But, I have overcome.  And here I am, with my second cool post possibility. Again I’m writing from the plane, this time on the back of the printed directions to the house of the woman I’m supposed to meet.  I couldn’t find the airsick bag, which, after finding out that I now have to PAY for a blanket and a pillow on US Airways, I was afraid to ask for.  So, again from a plane, again with the original pen and paper we all used to use;  and again, from the beginning of an adventure.  This time:  “Rural Georgia,” as my contact puts it.

So, I am going to use this white space for me.  To share some of the things I get to see and do.  I am privileged in that not only do I get to be the photo editor of an amazing children’s magazine, but, I also get to shoot some of our stories.  Kids like animals, so there you have it.  I photograph animals. I photograph people too, but, it’s the animal adventures that swirl in my head begging to be told.  I end up in the middle of nowhere.  I get pulled over for speeding while stopping to check out a bald eagle.  I see wild coyotes.  I get doused in shit by a pelican above.  I get on the ground with hyaenas.  I get a peek in to living rooms and lives that I’d otherwise never know exist.  Those who know me no longer bat an eye when I say I’m going to shoot a dog that climbs trees, or a duck and a bunny that are best friends.  But, no one ever gets to hear the stories.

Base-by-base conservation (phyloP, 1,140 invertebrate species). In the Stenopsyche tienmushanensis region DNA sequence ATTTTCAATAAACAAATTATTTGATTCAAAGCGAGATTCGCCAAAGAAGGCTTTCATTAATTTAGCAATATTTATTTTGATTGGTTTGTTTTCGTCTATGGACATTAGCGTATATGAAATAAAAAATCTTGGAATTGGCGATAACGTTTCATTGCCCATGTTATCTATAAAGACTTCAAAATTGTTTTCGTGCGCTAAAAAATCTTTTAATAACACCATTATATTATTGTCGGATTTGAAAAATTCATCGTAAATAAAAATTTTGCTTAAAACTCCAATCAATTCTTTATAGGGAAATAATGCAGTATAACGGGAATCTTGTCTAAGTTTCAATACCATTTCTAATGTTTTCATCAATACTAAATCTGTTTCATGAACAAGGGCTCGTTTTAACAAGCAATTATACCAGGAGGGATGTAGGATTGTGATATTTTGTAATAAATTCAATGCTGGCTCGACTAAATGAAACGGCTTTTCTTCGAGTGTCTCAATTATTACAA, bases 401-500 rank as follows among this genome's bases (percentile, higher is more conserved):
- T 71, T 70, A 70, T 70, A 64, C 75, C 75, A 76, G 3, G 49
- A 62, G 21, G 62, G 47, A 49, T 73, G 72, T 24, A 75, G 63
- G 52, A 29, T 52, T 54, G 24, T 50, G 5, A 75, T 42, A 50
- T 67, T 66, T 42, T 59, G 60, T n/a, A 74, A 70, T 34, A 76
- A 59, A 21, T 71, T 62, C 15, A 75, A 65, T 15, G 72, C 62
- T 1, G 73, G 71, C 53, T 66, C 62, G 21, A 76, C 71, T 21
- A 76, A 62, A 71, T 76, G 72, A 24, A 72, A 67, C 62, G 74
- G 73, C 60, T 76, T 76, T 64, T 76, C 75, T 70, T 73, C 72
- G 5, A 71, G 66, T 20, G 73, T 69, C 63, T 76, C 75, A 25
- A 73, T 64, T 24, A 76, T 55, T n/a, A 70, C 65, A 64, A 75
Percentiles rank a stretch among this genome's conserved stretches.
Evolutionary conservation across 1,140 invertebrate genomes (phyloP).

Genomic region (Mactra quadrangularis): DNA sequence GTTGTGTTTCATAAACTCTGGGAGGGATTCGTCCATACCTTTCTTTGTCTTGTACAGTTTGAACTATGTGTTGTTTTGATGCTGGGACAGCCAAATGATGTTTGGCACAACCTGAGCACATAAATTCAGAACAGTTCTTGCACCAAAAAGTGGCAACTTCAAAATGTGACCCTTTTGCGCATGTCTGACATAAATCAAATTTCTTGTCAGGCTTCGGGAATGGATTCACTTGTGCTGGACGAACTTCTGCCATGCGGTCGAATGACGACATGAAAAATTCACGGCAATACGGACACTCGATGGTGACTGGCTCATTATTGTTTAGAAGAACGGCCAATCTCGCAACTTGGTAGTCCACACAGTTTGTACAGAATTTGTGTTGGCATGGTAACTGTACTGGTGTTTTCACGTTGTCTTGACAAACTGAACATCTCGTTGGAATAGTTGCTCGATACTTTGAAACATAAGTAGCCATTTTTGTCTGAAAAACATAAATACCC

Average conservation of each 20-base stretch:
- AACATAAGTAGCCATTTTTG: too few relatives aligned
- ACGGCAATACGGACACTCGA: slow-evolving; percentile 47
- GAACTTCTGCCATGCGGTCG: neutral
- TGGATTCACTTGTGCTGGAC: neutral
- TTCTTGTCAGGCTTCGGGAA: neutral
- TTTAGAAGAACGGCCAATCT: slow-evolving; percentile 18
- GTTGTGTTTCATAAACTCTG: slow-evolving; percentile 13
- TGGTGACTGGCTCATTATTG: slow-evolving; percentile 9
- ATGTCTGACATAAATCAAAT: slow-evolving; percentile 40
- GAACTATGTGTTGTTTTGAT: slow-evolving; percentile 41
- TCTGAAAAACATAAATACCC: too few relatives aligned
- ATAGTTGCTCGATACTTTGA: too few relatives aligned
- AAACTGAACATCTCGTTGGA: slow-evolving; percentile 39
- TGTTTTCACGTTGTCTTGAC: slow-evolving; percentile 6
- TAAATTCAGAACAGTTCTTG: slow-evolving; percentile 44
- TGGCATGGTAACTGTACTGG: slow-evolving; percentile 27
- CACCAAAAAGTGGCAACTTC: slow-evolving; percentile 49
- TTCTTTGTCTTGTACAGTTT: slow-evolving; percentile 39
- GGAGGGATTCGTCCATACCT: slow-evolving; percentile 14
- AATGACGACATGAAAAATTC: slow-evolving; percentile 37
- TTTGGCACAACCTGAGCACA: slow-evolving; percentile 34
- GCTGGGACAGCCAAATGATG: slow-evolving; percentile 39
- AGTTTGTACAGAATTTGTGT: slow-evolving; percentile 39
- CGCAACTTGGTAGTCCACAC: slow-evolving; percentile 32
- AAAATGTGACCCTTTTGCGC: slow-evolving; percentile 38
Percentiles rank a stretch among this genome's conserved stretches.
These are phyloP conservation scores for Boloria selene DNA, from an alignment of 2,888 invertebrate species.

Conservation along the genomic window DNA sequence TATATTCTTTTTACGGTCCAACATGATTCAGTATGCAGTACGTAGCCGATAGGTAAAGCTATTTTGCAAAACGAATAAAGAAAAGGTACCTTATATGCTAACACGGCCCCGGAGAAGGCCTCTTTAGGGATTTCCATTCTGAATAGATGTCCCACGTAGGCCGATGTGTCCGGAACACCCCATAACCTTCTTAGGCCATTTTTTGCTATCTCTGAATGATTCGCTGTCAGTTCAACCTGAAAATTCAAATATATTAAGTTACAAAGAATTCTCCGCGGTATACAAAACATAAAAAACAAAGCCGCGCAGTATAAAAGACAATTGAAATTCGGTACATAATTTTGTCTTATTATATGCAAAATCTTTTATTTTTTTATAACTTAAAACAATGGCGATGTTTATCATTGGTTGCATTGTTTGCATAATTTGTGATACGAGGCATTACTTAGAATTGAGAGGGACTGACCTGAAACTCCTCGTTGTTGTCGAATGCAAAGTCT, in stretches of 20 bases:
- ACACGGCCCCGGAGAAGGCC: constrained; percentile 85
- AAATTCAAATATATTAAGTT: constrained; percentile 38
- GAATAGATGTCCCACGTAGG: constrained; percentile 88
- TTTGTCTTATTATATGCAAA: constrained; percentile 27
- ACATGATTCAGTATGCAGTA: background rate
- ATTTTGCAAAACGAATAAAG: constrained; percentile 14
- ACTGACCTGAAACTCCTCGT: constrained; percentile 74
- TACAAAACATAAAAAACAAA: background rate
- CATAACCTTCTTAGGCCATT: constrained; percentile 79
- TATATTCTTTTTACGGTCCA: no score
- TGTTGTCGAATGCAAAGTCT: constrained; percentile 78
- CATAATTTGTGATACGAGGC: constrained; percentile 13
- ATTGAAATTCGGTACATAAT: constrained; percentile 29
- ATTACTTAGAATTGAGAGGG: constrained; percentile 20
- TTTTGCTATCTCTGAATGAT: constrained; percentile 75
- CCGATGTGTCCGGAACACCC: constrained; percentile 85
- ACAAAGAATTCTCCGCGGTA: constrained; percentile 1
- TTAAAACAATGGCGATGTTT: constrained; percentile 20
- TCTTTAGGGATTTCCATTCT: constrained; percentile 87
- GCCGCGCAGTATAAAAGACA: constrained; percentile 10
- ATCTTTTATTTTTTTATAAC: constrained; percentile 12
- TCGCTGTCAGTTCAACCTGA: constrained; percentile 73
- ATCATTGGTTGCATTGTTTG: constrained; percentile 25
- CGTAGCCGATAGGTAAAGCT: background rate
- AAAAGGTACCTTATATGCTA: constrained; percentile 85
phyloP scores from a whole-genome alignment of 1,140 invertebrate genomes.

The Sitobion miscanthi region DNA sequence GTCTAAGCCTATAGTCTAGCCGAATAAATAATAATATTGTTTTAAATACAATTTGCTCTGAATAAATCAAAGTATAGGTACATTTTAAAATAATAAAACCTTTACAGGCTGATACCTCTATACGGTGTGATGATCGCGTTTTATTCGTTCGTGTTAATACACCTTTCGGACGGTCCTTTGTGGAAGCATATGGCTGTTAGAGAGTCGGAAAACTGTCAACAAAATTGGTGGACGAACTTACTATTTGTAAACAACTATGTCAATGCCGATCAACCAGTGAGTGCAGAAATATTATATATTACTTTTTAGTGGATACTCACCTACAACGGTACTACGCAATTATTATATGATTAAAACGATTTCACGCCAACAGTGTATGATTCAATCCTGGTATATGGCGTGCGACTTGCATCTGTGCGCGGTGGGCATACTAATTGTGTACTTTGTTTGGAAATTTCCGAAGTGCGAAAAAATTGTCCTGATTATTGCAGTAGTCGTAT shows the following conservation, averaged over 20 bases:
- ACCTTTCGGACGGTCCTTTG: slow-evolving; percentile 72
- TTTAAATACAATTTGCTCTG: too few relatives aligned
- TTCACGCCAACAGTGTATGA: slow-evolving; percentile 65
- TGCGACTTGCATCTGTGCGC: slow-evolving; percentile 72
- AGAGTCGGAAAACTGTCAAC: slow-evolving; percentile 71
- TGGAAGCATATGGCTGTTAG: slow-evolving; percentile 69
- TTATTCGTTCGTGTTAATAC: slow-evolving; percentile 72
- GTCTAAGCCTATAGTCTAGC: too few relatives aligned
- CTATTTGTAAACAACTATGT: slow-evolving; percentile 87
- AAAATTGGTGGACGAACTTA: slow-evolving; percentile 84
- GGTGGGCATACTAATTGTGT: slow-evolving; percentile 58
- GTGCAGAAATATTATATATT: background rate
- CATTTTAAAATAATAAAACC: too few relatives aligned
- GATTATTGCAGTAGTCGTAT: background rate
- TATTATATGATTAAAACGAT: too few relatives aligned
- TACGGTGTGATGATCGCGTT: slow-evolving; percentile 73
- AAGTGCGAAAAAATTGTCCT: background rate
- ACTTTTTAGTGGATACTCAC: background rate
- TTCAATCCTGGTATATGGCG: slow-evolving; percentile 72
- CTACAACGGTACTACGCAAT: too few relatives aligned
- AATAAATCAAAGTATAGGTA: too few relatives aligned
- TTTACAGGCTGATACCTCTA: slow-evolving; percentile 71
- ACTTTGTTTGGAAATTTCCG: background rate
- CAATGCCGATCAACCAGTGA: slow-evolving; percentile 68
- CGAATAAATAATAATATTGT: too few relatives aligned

So, here they will be.  My tales from the road, and other wacky places, and sometimes, my personal stories from Africa.  I will post randomly-mostly when I’m on a shoot, or shooting something worth talking about. So check back every once in a while-hopefully you’ll enjoy the ride as much as I do.

We are landing.  Next:  Rural Georgia.

–ps:  forgive me if sometimes i screw up the formatting.  WordPress and I are on speaking terms, but not fully recovered.